Early 2012 UK telecoms regulator Ofcom commissioned research designed to track consumer behavior and attitudes towards the legal and illegal consumption of copyrighted material.
The research targeted Internet users over 12 years old with the aim of gathering information on the way they consume movies, music, TV shows, video games, software and books to assist with copyright enforcement policy making. The results are now in and they interesting to say the least.
The researchers split infringers into several categories according to their attitudes and motivations.
So-called ‘Justifying Infringers’ were the group who demonstrated the highest levels of infringing behavior. This group accounted for 9% of all infringers, 24% of total infringed volume and 2% of total digital consumers. They felt that they’d already spent enough on content (the researchers say this was confirmed) but like to try before they buy. They’re also the most receptive group when it comes to considering fairly priced legal alternatives.
The ‘Digital Transgressors’ group (9% of all infringers, 22% of total infringed volume, 2% of total digital consumers) consumed more films and TV shows than the ‘Justifying Infringers’. While they showed the least remorse over their behavior, this group had the highest fear of getting caught and the researchers say they would be the most receptive to warning notices sent by ISPs.
The largest group, the ‘Free Infringers’ (42% of infringers, 35% of infringed volume, 10% of total digital consumers) lived up to their name. They all download content because its free and pay for the lowest proportion of legal content compared to the other infringers.
Ambiguous Infringers (39% of infringers, 20% of infringed volume, 9% of total digital consumers) had the lowest level of digital consumption and the highest proportion of paid and legal content. They made less attempt to justify their infringing.
“Most infringing segments found it easy to find content on the internet for free which would normally be paid, ranging from 45% for the Ambiguous Infringers to 76% for the Top 20% infringers,” the researchers note. “Among non-infringers the figures were notably lower, ranging from 28% to 45%.”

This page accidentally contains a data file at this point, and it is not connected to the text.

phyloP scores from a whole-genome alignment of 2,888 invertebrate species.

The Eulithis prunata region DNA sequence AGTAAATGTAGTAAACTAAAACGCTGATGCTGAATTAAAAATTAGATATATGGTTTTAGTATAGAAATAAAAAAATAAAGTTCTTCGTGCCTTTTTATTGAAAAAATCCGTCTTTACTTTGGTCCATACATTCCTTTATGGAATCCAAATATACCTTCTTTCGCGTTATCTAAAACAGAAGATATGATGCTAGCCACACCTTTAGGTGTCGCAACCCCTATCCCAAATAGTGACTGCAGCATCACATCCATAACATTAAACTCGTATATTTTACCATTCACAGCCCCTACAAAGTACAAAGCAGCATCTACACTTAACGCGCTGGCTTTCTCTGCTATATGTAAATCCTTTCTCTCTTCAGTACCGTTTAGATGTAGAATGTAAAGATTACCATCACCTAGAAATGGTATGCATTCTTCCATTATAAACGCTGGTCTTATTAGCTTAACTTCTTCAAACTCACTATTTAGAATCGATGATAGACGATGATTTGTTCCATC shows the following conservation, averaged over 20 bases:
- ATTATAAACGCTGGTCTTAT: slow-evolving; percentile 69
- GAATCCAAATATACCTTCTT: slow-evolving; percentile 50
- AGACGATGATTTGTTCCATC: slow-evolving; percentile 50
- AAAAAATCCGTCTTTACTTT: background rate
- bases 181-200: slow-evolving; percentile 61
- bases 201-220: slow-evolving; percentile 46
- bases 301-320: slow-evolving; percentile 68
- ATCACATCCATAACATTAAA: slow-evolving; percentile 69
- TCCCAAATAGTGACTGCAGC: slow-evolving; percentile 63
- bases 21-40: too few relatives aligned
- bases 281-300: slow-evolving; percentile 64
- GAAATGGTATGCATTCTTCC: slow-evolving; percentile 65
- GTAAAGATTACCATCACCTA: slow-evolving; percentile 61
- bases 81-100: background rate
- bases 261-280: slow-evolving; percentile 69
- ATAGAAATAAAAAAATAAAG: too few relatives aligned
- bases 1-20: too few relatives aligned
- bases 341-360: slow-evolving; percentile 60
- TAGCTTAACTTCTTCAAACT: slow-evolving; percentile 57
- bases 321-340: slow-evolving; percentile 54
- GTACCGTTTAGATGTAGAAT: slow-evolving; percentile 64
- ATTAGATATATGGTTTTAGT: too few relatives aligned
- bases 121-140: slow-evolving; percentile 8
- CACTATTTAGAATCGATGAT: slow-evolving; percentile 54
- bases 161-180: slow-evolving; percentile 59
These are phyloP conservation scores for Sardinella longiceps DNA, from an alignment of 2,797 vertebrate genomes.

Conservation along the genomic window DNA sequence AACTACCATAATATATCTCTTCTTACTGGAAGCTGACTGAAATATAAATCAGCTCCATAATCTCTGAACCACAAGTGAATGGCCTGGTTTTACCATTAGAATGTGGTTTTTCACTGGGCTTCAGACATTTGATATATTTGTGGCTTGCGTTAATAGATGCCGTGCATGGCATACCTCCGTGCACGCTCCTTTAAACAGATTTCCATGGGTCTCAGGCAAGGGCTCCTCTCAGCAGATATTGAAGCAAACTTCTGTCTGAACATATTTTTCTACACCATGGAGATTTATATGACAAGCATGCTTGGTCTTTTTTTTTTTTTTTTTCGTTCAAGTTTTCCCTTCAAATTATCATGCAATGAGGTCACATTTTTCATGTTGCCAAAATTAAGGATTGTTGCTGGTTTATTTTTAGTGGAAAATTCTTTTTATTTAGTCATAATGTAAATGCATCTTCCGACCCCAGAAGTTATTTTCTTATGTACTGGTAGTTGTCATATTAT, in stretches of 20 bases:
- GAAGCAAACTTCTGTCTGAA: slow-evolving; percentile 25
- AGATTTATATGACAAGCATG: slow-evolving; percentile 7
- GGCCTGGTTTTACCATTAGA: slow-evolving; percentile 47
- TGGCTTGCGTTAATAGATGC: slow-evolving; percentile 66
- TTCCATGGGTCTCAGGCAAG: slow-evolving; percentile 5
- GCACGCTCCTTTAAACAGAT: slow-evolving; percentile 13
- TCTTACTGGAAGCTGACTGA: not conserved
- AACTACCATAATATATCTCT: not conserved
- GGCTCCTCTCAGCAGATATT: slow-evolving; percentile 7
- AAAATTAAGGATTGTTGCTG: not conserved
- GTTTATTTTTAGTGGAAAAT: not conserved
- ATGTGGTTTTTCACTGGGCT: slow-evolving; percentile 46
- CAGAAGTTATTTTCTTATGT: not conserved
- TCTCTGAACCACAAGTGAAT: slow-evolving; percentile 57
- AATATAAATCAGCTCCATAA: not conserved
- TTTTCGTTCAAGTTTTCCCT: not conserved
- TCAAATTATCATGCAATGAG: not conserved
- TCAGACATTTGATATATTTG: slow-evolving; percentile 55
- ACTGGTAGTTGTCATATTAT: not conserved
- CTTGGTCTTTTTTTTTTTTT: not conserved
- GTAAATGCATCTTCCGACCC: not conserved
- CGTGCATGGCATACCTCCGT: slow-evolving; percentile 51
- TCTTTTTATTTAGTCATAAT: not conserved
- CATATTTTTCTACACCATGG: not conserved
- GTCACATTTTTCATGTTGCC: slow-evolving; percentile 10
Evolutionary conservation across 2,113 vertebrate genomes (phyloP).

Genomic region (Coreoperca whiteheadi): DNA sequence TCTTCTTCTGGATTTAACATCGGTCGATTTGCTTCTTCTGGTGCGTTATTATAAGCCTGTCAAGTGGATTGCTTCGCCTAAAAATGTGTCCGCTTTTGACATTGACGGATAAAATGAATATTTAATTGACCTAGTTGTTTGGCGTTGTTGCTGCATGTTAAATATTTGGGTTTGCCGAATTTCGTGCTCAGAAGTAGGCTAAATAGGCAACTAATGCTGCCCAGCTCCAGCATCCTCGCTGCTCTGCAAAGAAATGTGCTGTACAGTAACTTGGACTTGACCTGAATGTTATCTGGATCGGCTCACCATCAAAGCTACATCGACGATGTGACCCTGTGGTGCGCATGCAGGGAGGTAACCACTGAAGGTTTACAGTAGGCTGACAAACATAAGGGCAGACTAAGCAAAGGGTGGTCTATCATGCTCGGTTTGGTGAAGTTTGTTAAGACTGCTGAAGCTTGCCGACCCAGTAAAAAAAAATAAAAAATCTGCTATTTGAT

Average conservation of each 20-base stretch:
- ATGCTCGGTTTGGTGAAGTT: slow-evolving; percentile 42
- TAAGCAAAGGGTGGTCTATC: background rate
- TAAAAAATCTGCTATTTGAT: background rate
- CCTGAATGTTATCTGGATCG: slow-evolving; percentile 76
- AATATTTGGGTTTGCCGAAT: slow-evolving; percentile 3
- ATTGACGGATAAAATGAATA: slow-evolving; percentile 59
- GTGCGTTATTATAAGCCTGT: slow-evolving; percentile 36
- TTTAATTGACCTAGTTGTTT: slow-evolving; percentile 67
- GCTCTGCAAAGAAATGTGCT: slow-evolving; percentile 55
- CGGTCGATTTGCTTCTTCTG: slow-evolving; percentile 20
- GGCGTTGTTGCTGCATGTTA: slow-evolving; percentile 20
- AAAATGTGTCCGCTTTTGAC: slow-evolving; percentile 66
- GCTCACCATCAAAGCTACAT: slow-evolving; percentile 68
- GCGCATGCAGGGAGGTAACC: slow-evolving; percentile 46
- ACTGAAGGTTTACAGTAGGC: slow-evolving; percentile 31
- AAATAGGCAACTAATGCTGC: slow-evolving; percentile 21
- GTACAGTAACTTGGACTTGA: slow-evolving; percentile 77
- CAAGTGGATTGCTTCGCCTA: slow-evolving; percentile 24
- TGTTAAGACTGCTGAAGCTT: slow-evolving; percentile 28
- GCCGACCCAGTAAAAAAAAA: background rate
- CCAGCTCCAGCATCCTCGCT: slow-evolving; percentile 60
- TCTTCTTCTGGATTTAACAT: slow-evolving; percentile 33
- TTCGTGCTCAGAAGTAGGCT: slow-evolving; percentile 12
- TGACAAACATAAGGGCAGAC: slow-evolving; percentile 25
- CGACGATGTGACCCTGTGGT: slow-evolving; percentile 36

Looking at the infringers overall, the researchers made some very interesting discoveries, particularly among the most prolific.
The top 10% of infringers (who accounted for just 1.6% of all Internet users over 12) were responsible for a massive 79% of all infringed content. Pull in another 10%, to consider the top 20% of all infringers (equal to 3.2% of all Internet users over 12), and this group were responsible for 88% of all infringements.
This means that the other 80% of the total infringers accounted for just 12% of all infringements by volume.
While they are undoubtedly prolific consumers of illicit content, the Top 20% group proves to be of great value to entertainment companies. Not only does the group account for 11% of all legal content consumed, but they also spend the most.
Across all content types, the top 20% of infringers on average not only spend more than the remaining 80% of infringers, but also more than consumers who never infringe. The figures are impressive – the 20% worst infringers spent £168 over the six month monitoring period with the remaining 80% spending £105. Tailing in last place were the ‘honest’ consumers with just £54 spent, three times less than the prolific pirate group.
“For all content types there were differences in terms of payment between the two groups; the large majority (92% overall) of content consumed by the Top 20% Infringers was free. This compared to 76% among the Bottom 80% Infringers,” the researchers write. “However, because they consumed more content in total, the Top 20% purchased more ‘paid for’ digital files in absolute terms than the Bottom 80%.”
Later on in the report the researchers reveal which services – authorized and unauthorized – respondents use to access content. Even for the infringers, authorized sites such as YouTube and BBC iPlayer prove most popular as the table below shows.
Interestingly, despite being blocked in the UK during the research period, The Pirate Bay is still being used by almost a third of the top 20% of infringers. The site was used by just 9% of the bottom 80% of infringers which perhaps suggests that the more hardcore the pirate, the more likely they are to unblock a site.
So what might encourage infringers to stop accessing content illegally? As usual, pricing, availability and convenience top the list. Interestingly, fears over internet disconnections in the Top 20% group trumped fears of being sued.
The research, titled OCI Tracker Benchmark Study ‘Deep Dive’ Analysis Report, was prepared by Kantar Media for Ofcom and is available for download here. (pdf)